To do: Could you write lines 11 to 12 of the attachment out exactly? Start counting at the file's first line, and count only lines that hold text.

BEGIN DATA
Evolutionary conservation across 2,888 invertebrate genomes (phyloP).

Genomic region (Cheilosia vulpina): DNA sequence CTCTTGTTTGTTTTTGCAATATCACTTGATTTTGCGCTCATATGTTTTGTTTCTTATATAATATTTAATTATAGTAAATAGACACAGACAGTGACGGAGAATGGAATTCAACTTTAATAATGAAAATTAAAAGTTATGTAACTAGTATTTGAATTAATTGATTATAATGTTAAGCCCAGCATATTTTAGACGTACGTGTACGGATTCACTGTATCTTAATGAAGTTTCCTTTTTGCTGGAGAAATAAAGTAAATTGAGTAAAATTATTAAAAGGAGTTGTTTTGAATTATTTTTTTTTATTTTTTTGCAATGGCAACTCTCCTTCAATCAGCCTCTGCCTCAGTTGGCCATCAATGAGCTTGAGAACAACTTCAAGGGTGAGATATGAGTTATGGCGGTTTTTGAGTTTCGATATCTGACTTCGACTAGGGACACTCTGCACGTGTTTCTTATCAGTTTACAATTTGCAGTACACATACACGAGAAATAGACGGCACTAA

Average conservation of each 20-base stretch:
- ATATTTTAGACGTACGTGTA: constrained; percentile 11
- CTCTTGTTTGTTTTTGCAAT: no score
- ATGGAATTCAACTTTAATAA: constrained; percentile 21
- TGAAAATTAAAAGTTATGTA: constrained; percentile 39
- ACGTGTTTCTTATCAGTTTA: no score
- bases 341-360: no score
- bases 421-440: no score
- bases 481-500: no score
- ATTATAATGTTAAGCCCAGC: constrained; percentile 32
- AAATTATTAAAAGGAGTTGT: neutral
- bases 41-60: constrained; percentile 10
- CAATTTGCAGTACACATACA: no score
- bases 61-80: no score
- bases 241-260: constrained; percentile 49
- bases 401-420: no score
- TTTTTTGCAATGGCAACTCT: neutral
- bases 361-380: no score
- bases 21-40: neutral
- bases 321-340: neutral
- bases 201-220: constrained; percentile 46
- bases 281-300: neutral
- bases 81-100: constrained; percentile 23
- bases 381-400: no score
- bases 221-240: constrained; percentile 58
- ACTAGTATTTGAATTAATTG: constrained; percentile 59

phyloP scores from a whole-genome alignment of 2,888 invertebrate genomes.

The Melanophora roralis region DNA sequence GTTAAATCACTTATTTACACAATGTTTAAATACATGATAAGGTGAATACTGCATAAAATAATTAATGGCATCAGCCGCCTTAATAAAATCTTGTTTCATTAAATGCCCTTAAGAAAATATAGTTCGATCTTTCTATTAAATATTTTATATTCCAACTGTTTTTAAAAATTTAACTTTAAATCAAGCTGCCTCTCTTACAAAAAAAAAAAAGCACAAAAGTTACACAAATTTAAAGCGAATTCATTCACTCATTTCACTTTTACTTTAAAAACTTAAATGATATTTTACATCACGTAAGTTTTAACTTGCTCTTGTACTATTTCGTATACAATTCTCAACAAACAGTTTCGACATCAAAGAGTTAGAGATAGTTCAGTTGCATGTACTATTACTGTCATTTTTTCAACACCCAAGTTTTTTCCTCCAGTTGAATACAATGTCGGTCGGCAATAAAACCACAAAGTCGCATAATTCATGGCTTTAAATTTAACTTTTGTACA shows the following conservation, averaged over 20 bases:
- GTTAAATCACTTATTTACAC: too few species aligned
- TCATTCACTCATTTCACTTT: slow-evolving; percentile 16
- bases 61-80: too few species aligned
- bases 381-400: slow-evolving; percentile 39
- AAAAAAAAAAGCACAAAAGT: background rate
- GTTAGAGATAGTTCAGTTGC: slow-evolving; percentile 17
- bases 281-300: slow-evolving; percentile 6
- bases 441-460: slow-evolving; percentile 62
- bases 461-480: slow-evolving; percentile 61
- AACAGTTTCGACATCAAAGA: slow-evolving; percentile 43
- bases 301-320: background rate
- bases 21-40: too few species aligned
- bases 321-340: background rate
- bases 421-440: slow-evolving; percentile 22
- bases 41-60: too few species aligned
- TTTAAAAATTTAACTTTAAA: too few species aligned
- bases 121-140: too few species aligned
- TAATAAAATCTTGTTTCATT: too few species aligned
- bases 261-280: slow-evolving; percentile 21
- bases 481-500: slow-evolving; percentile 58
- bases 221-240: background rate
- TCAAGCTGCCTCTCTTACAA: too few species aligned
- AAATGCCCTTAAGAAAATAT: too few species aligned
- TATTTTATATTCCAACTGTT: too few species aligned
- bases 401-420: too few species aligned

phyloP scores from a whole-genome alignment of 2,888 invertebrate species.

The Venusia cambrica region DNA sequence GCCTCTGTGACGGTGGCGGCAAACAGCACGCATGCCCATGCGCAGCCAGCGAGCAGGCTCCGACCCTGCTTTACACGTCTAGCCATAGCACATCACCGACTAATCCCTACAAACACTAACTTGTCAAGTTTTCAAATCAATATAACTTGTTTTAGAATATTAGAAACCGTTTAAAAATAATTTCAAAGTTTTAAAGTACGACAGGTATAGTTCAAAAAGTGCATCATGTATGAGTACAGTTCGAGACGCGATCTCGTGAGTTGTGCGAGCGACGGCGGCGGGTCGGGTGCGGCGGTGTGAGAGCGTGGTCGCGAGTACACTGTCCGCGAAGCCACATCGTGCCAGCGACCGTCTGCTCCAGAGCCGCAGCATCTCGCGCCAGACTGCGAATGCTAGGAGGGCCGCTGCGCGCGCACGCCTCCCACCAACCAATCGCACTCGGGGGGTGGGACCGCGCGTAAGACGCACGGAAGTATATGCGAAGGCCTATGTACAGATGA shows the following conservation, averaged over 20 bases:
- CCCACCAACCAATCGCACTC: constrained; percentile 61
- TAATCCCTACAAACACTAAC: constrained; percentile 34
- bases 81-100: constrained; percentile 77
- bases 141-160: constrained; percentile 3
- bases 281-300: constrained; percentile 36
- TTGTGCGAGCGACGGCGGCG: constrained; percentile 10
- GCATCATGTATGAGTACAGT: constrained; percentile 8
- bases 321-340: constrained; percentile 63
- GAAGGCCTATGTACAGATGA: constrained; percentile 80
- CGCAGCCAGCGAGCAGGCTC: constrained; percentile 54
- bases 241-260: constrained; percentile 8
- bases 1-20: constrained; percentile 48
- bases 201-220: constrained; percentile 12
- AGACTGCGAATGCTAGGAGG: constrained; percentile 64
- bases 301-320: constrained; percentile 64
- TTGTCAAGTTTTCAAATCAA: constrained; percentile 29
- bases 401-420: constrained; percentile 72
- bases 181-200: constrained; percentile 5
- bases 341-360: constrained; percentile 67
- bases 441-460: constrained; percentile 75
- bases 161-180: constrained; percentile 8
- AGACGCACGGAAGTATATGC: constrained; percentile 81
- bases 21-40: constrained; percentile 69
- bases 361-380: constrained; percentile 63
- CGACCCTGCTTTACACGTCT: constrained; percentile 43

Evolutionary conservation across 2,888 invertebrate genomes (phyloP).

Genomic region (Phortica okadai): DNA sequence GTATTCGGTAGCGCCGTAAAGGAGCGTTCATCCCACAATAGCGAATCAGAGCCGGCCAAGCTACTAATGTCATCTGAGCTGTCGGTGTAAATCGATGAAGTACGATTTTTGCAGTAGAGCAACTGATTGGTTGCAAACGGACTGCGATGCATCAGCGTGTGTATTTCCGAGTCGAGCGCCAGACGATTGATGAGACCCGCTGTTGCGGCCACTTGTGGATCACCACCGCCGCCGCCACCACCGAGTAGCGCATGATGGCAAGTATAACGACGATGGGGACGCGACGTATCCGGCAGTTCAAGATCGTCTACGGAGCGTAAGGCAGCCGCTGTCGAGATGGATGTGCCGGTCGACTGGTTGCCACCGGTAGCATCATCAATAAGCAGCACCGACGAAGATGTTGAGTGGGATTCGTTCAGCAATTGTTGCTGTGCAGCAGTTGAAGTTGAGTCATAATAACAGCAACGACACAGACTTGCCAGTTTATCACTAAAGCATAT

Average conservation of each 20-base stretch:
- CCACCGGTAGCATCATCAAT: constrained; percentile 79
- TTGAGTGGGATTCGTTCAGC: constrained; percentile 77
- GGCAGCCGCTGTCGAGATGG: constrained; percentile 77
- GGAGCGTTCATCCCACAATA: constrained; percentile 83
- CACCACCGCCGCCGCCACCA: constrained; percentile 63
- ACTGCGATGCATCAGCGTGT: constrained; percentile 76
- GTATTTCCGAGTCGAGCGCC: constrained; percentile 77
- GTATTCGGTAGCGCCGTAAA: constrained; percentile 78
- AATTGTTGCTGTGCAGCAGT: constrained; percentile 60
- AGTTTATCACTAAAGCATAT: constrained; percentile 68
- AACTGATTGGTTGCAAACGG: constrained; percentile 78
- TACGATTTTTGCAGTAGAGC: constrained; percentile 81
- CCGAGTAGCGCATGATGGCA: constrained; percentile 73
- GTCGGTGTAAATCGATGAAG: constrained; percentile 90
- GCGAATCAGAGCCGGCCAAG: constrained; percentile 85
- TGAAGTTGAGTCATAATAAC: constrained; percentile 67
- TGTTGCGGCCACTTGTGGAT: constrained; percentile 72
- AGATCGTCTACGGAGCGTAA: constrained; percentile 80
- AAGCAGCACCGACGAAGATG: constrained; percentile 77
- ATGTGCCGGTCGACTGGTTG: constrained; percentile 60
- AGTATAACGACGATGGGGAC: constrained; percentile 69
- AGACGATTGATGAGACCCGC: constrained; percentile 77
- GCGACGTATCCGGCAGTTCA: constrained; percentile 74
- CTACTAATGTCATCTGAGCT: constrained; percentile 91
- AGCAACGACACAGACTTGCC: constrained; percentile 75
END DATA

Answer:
- bases 481-500: no score
- ATTATAATGTTAAGCCCAGC: constrained; percentile 32